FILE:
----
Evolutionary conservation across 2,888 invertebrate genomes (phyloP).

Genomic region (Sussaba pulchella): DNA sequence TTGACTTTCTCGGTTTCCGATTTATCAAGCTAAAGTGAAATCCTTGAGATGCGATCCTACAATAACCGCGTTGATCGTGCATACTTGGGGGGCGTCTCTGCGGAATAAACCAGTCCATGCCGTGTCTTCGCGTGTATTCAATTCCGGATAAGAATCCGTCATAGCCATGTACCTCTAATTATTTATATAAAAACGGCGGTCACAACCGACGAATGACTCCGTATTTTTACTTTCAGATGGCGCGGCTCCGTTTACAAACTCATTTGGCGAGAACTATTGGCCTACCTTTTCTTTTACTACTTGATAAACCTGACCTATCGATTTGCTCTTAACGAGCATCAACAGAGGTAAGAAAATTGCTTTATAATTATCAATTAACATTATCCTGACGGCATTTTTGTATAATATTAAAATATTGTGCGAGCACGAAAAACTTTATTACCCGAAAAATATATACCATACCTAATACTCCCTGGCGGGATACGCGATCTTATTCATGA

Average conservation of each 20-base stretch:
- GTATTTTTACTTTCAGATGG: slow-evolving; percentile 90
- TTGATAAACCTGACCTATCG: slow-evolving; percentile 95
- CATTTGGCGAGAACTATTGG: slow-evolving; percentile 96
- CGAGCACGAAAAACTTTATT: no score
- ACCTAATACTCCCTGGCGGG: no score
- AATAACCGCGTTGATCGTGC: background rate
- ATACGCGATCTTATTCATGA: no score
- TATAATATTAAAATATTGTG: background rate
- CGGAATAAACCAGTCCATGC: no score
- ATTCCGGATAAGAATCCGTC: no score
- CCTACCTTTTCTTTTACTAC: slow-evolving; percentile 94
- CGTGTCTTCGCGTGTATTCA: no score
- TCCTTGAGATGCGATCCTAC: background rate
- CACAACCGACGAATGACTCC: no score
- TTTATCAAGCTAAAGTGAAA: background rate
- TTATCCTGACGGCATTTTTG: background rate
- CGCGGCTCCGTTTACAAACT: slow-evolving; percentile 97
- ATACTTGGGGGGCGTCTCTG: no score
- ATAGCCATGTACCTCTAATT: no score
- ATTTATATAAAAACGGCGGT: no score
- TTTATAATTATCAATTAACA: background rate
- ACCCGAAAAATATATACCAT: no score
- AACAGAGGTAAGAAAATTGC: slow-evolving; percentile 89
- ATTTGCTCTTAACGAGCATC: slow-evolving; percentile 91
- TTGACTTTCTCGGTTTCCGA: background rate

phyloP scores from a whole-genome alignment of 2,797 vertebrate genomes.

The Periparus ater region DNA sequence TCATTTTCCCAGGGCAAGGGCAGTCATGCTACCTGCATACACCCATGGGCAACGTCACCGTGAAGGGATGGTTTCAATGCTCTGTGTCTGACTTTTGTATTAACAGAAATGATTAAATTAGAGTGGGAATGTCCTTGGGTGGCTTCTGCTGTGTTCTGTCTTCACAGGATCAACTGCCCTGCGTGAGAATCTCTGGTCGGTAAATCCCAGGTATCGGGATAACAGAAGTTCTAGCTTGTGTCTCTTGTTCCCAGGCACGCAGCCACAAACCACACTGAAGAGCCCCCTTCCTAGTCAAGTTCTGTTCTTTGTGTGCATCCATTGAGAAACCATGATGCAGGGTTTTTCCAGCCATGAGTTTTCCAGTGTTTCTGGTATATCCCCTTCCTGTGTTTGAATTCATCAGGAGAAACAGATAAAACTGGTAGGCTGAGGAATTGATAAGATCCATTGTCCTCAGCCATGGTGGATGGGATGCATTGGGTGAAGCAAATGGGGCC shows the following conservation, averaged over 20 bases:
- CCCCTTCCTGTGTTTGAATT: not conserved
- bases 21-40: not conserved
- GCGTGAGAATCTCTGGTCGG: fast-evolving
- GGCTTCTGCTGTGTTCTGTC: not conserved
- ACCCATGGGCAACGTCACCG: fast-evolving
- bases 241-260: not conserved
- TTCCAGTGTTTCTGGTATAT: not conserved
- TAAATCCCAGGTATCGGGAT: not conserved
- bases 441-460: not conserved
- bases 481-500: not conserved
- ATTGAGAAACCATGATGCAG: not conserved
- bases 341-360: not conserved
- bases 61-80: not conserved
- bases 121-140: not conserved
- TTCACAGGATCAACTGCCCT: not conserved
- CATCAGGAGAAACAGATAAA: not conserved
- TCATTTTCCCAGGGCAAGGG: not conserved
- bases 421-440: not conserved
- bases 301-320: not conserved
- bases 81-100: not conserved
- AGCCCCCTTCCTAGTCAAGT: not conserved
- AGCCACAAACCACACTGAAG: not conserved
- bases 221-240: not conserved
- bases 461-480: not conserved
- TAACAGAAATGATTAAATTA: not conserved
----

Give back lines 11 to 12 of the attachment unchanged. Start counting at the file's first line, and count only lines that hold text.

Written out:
- TATAATATTAAAATATTGTG: background rate
- CGGAATAAACCAGTCCATGC: no score